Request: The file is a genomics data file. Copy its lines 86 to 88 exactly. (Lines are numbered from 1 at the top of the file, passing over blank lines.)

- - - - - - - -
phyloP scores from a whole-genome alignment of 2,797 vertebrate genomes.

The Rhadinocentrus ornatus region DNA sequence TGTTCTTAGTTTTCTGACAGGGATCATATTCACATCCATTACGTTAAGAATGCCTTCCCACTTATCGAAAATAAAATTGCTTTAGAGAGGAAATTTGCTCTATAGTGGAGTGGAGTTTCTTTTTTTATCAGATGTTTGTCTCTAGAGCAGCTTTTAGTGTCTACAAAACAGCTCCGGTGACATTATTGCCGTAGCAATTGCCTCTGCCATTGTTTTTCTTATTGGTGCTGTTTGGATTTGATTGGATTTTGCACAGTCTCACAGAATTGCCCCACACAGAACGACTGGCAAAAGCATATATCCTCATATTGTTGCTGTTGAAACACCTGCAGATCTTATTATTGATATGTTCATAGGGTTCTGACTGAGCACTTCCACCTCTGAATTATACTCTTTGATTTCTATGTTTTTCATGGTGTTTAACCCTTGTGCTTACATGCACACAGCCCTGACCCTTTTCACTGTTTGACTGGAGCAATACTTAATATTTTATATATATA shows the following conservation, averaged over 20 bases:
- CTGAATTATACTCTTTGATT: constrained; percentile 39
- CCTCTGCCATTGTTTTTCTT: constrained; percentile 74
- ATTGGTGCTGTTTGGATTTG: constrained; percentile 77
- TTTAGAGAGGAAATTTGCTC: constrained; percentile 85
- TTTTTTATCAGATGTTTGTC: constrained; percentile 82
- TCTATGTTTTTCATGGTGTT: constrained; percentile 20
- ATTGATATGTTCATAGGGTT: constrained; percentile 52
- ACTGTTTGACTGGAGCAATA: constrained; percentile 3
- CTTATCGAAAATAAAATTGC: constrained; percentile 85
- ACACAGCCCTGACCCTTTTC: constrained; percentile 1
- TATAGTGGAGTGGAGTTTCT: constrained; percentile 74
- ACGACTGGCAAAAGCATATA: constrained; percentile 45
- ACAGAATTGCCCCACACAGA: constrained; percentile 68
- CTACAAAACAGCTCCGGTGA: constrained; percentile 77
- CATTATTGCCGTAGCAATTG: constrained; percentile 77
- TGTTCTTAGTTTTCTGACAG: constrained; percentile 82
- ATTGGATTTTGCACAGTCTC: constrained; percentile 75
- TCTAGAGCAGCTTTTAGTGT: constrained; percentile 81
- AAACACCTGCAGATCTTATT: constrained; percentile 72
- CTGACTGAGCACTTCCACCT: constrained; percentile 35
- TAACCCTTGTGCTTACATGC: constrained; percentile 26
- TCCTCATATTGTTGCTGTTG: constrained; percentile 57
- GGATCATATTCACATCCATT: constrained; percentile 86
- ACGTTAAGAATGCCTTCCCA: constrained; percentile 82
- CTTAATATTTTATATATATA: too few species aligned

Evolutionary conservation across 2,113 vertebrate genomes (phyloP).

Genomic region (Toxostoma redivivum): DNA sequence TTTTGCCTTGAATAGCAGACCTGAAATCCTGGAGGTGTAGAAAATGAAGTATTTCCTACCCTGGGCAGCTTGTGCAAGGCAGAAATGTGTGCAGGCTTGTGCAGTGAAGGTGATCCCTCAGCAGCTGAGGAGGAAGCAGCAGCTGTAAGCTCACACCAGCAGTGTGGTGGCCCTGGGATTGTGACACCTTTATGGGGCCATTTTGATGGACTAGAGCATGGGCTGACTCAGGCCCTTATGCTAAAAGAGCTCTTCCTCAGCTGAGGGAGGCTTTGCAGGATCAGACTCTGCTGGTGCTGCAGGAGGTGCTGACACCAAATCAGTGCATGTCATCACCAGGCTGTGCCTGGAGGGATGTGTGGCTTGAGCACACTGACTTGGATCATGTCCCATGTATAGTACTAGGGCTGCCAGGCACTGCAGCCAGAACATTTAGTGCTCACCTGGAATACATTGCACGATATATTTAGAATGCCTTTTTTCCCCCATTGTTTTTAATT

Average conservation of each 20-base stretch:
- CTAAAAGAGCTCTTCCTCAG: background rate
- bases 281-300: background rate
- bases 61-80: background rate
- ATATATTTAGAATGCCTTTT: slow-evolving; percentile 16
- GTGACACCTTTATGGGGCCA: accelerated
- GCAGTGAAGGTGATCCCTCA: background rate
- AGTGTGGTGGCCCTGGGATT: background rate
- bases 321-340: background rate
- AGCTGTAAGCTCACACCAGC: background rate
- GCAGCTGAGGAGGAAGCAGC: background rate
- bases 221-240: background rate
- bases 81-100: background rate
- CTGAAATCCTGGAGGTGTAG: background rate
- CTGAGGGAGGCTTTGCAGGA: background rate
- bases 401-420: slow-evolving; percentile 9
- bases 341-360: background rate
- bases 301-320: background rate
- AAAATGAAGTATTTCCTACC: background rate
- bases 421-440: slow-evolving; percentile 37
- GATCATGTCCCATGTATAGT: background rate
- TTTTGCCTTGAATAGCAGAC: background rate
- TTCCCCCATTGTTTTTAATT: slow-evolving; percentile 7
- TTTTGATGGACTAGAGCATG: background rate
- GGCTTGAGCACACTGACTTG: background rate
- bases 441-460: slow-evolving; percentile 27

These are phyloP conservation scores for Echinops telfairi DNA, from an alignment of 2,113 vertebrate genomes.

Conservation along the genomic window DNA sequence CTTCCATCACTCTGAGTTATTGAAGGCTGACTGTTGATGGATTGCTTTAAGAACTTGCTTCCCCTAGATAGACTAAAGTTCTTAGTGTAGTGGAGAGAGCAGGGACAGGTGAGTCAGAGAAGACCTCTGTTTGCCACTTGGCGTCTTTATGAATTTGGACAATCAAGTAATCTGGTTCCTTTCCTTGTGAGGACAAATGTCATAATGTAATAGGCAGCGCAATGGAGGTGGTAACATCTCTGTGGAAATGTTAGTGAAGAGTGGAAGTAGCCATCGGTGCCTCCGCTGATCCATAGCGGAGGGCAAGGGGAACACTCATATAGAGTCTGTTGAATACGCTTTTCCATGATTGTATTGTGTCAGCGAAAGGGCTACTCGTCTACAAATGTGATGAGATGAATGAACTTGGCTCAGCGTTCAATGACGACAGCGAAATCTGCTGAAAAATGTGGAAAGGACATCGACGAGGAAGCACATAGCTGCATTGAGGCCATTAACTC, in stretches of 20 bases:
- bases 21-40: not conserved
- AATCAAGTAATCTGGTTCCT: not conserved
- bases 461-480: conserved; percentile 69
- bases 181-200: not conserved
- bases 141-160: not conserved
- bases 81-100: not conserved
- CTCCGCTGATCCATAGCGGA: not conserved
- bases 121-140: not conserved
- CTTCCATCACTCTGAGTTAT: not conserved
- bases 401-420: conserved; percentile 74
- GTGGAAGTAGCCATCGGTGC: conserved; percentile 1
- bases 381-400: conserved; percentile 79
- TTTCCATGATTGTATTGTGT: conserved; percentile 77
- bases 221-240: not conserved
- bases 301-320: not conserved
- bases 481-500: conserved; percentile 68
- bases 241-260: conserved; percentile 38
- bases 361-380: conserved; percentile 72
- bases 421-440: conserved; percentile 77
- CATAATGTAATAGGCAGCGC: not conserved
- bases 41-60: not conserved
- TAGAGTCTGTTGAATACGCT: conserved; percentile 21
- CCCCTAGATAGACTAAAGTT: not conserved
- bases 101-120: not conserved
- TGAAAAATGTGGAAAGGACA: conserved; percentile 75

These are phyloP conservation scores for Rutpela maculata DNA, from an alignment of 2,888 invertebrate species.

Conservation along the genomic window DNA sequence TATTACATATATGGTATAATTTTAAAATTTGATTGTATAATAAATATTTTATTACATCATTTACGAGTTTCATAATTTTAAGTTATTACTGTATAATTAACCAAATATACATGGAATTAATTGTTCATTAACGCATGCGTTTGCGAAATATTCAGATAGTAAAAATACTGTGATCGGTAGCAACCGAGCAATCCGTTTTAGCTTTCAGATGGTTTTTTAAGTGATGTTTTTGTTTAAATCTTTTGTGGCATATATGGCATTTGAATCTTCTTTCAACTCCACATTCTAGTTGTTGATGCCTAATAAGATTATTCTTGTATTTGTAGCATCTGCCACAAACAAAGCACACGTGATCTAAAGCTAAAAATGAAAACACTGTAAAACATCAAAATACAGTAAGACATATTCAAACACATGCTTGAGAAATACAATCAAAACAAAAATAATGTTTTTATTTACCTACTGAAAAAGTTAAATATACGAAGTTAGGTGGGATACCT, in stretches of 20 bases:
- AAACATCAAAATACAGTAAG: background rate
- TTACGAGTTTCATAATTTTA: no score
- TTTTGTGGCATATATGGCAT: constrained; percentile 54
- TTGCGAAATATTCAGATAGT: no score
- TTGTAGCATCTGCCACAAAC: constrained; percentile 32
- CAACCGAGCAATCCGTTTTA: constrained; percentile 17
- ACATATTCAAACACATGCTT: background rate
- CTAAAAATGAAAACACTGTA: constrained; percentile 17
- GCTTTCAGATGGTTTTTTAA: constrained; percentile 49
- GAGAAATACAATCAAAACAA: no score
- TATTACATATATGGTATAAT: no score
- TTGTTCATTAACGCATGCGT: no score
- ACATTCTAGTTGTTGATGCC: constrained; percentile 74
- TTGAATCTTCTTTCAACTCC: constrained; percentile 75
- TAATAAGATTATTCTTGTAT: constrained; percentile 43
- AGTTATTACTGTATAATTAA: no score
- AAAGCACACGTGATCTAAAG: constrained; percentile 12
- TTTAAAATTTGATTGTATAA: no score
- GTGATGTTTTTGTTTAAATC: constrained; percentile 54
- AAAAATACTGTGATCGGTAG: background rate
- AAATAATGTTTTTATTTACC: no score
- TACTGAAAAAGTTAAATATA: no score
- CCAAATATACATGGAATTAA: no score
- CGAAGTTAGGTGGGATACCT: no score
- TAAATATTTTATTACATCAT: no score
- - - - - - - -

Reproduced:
- TTACGAGTTTCATAATTTTA: no score
- TTTTGTGGCATATATGGCAT: constrained; percentile 54
- TTGCGAAATATTCAGATAGT: no score